On Saturday night, my Omi passed away.
I talk a lot about my German traits, but don't often tell of where they came from. I guess that would partly be from my Omi; my dad's mother. She was a feisty one, and had a certain way of voicing her negative opinions that everyone kinda came to expect. That was just Omi.
But as I sat here at my desk on Sunday morning, crying over the news, the very things that we may not have considered her best traits suddenly became "the things she'll never do again". And I automatically missed them. She won't be telling me that my hair is too dark, too light, too long or too short. She won't critique my boyfriends based solely on their appearance. She won't pick a favourite between me and my sister, only to change her mind the next time we saw her.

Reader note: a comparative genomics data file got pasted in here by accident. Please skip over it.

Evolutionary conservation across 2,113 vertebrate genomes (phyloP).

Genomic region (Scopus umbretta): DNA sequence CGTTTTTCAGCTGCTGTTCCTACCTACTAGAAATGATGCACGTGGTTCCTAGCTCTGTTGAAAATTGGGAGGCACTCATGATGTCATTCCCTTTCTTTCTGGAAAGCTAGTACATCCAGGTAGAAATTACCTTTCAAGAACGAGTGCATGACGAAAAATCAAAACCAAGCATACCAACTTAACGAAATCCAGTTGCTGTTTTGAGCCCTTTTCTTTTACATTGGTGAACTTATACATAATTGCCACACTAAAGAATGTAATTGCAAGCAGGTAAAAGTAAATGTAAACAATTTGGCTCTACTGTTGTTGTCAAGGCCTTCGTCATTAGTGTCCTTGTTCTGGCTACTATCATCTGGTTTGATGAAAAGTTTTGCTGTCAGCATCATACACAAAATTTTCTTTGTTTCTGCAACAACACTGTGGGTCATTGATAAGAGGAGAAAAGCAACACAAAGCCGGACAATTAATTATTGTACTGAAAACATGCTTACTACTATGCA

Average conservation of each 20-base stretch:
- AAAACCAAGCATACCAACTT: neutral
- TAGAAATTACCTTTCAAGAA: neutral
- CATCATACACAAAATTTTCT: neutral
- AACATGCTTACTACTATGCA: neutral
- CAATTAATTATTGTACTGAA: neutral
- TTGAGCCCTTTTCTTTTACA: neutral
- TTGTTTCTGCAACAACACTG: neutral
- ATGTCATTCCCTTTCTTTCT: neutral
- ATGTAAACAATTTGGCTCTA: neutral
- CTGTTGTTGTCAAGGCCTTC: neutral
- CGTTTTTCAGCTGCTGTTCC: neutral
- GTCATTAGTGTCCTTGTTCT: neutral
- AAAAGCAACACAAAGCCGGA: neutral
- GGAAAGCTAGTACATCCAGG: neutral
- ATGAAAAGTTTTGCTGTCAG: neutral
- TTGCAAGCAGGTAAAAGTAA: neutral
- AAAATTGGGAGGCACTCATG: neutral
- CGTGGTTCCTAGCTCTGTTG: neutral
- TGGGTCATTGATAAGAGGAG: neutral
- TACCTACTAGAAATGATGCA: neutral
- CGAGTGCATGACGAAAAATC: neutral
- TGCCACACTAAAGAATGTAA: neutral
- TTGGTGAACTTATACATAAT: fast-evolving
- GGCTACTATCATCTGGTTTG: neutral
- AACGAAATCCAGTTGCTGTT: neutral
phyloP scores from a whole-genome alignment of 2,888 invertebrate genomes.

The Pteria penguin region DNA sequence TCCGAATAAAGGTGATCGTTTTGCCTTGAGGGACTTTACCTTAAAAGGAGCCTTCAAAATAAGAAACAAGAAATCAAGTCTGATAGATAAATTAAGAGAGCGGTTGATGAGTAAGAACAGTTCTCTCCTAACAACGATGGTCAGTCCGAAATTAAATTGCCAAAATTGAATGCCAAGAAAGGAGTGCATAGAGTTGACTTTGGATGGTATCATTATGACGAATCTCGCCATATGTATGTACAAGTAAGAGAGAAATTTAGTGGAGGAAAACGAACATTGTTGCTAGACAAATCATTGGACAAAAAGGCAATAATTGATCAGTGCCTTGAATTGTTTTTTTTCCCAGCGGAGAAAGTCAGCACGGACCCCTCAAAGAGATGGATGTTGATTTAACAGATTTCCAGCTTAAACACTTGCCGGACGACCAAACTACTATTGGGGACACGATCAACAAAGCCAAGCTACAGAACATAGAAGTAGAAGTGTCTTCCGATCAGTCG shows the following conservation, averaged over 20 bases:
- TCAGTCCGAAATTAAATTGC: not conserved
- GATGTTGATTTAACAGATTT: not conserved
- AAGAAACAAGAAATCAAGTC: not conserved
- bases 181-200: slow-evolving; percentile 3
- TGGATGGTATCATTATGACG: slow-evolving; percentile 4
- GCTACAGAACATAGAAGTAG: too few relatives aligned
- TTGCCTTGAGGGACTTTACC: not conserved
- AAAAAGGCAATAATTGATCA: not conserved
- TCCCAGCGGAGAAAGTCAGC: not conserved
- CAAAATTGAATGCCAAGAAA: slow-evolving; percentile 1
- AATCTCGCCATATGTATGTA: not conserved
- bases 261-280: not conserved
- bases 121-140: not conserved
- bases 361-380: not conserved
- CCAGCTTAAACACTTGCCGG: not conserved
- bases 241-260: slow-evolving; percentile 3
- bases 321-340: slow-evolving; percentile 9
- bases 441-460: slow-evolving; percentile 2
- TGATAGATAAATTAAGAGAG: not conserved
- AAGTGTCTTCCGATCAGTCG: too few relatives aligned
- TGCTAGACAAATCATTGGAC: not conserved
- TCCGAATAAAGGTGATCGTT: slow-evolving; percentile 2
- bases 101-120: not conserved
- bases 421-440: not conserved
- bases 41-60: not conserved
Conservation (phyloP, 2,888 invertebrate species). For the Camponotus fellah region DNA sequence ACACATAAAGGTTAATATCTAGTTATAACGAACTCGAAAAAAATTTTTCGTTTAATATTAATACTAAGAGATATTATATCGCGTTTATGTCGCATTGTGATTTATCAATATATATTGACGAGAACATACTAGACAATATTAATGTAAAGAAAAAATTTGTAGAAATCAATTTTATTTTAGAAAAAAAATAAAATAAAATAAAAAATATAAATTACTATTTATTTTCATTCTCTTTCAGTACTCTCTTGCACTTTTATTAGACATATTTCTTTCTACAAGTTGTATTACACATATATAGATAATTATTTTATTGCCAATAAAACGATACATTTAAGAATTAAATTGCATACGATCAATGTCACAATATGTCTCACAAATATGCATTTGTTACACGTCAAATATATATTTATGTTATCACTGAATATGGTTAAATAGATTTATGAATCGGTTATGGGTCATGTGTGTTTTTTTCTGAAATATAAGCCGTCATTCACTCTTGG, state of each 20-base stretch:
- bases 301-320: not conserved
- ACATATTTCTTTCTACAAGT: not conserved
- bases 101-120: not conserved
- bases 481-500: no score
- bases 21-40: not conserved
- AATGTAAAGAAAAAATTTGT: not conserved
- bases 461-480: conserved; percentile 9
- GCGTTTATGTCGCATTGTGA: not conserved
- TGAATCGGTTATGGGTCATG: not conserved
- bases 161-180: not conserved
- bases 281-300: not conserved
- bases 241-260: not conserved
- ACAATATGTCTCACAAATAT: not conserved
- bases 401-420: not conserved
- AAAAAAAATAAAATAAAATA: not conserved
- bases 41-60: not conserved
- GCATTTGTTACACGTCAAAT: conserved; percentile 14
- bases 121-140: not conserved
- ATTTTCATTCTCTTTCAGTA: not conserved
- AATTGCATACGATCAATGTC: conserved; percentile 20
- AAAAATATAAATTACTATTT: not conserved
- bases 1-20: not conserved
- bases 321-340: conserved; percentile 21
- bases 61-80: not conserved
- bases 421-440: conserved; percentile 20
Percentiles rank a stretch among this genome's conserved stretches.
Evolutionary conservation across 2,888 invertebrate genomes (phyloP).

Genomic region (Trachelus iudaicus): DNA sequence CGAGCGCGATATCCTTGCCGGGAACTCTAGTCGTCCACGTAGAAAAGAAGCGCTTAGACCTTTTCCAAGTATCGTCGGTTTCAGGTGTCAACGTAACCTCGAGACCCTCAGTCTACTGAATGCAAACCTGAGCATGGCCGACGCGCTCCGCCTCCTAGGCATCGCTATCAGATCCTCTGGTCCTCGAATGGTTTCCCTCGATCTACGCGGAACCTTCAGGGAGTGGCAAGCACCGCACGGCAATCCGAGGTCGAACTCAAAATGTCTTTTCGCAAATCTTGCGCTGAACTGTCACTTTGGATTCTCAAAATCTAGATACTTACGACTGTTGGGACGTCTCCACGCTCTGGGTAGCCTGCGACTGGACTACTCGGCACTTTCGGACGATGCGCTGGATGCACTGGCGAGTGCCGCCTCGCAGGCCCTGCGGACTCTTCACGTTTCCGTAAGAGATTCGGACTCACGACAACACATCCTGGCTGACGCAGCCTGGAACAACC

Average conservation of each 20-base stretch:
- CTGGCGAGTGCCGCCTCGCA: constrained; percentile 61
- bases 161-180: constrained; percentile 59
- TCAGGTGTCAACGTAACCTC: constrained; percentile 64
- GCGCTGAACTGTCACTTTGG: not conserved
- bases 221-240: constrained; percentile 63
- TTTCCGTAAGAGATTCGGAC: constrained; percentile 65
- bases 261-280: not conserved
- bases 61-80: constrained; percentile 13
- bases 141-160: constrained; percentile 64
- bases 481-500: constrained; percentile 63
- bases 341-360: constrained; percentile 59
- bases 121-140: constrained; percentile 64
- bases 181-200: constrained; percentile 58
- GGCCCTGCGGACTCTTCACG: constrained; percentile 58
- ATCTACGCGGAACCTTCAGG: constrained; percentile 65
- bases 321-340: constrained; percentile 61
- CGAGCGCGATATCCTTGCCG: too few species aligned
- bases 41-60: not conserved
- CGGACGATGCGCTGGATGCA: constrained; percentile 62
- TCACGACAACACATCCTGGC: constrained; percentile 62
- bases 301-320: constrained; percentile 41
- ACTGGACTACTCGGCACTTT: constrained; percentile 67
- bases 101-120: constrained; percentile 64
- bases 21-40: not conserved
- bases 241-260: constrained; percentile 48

These were the things that drove us crazy. And somehow... I miss those things greatly.
In the end, it was hard to see her worsen in that bed over the past couple of years. Her spark was gone. She didn't even tell me I was wearing too much black or that I was too pale - she rarely knew who I was anymore. I was merely just a friendly stranger who would visit, say "Love you, Omi" and kiss her on the cheek. Nothing more.
Sometimes the end is for the best, and we rely on the good memories to keep people alive. For me, I'll remember the times when I was little and she'd sing German songs. Or how she always let me hold the pretty crystal that I was so sure was worth a bajillion dollars. And I can't help but smile when I think of how she told me that I had to marry the Prince of Monaco (pronounced mo-NAH-co, of course), or maybe that nice-looking Leonardo DiCaprio boy because he visited his German grandmother every weekend. She also liked to ask if I had posters of Rick Springfield up on my wall, and if I was yet dating my fun (also gay, though she begged to differ) friend Kevan.
It's these memories that I'll hold onto.
Rest in peace, Omi.